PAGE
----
A Ceramic Utopia

Rethinking Brick

Marta García Carbonero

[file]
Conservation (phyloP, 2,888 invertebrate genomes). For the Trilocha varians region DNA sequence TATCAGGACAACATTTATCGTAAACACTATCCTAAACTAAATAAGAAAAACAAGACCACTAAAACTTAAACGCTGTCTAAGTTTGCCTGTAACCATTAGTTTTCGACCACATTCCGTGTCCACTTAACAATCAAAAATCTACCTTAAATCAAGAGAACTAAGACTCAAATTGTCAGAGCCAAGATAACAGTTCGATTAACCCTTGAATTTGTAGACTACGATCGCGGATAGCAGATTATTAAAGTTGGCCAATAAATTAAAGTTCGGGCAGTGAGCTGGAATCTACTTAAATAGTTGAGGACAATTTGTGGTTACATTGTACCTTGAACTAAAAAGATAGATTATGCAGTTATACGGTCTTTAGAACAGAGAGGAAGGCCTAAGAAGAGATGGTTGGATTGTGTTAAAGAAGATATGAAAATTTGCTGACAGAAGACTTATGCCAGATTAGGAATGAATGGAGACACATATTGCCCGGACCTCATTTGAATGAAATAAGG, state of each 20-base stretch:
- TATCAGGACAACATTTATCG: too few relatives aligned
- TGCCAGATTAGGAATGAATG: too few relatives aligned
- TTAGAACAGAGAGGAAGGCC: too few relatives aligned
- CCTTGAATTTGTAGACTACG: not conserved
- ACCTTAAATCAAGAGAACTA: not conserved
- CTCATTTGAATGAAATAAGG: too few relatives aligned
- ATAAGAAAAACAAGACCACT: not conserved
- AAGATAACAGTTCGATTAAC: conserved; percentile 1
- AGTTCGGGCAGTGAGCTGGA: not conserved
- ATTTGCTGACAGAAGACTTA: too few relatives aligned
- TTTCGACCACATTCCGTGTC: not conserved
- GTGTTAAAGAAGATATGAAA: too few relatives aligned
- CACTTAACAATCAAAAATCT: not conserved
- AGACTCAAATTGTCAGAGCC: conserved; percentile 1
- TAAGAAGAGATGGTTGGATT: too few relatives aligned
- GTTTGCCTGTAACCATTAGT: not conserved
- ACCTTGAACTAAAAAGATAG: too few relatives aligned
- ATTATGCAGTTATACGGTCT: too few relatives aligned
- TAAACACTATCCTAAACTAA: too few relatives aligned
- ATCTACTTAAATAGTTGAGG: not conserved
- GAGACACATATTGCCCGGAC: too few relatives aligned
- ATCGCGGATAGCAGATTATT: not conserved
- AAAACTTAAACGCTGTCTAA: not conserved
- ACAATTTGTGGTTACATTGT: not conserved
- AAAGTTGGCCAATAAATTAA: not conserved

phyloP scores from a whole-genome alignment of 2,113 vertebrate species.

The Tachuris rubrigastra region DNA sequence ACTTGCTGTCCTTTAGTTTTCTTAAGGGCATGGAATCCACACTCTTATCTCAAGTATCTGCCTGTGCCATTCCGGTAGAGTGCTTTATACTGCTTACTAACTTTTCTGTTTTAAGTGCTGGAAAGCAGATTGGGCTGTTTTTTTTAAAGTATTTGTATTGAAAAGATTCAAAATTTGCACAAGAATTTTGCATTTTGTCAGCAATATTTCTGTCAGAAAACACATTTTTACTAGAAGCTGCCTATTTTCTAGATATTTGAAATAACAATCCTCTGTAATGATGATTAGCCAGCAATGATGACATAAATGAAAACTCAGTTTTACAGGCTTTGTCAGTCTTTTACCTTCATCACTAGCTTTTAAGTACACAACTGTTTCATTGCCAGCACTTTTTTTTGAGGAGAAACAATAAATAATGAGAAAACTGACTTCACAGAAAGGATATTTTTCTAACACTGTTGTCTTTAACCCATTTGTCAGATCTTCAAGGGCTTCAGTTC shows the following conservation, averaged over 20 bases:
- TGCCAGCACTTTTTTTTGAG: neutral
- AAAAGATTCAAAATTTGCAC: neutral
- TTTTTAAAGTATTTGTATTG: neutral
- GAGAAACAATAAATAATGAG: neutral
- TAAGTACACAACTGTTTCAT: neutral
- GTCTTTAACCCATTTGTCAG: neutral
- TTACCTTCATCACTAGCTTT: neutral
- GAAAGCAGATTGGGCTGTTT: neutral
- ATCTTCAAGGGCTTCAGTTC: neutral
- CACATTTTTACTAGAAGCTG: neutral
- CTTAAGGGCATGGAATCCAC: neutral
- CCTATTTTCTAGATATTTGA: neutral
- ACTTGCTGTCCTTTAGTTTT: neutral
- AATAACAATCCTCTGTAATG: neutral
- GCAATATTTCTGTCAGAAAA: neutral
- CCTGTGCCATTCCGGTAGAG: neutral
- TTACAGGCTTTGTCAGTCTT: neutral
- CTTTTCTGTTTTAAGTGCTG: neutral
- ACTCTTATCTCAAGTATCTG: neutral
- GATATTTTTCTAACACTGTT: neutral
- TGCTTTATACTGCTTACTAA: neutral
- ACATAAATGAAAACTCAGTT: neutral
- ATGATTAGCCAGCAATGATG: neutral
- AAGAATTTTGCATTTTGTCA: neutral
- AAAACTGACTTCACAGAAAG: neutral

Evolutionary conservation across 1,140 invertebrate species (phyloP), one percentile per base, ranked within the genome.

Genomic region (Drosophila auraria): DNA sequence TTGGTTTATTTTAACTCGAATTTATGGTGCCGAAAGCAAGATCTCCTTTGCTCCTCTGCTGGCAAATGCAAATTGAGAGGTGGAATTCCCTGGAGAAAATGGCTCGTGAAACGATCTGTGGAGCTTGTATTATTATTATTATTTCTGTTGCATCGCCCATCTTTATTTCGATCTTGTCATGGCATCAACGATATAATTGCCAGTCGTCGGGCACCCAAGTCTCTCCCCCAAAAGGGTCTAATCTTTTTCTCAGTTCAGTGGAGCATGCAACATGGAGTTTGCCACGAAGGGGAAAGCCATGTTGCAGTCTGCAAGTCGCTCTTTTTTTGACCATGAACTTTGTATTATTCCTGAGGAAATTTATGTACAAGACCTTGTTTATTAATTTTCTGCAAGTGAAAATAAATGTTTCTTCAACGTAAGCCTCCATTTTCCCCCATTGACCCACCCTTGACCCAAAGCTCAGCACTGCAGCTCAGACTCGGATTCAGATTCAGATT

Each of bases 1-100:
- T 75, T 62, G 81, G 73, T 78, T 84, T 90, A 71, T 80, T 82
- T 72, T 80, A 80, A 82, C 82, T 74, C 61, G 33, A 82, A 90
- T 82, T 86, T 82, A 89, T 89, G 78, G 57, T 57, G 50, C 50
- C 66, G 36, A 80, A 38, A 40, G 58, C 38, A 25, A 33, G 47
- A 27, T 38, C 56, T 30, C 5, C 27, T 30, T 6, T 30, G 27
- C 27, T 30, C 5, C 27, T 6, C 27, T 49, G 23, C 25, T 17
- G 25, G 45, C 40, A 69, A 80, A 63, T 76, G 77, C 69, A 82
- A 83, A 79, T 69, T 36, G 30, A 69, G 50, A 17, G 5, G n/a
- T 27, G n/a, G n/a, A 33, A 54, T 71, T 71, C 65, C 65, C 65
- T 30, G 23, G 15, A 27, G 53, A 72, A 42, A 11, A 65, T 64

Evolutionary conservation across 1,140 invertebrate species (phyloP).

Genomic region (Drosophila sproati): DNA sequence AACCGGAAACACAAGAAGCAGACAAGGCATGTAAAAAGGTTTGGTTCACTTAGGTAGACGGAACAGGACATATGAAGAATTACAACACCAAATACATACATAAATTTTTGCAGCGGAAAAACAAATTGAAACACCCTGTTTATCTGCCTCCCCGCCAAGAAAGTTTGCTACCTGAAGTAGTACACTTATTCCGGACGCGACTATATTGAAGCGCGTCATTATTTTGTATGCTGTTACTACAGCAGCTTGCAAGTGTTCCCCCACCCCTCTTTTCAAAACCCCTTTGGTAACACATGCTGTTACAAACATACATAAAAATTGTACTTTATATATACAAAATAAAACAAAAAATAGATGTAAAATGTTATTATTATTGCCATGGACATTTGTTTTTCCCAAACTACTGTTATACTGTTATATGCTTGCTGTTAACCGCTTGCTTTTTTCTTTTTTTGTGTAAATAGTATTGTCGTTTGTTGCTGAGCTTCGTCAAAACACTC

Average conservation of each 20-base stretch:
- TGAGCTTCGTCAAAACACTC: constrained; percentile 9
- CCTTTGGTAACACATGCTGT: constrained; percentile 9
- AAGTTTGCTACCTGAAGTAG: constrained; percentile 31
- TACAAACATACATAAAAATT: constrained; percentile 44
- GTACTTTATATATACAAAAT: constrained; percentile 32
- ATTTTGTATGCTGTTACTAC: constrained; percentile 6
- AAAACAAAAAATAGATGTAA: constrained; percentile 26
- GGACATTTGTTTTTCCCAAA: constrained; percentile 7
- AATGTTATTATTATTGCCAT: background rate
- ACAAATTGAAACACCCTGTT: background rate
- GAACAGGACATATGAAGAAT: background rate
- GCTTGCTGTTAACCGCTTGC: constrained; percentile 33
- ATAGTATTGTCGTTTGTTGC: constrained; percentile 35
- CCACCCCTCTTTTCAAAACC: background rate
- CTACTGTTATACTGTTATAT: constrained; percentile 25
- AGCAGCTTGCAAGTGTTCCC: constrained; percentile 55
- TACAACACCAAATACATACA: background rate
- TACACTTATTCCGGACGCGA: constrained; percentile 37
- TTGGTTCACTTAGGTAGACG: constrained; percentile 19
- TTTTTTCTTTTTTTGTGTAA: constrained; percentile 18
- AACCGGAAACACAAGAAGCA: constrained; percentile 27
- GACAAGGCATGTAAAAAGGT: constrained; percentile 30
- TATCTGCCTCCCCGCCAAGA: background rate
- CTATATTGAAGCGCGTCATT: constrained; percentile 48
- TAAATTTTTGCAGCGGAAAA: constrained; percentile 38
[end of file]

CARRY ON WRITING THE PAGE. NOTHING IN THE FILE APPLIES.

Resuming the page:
In the famous photograph of the Madrid studio on number 5 of Villanueva street, a trowel and a section of hollow brick rest as paperweights on the work desk. Taken out of context, these two objects succinctly summarize the role of brick masonry during the first period of Miguel Fisac’s professional career, which goes all the way from the classicist rigor of the chapel of the Espíritu Santo in Madrid to the organic easiness of the Theological Center of the Dominican Fathers of Alcobendas. The isolation after the Civil War obstructed the supply of technically elaborate materials and Spain was rebuilt with the material that earth itself is able to provide, brick by brick. This lack of steel and other industrialized products limited the material repertoire but at the same time favored the existence of labor skilled in this tradition with the capacity to make up for this shortage with custom-made handcrafted solutions, such as the vault with a triple shell of hollow brick which covers the already mentioned chapel in the Colina de los Chopos and the slender solid brick used in the neighboring Daza Valdés National Optics Institute... [+]

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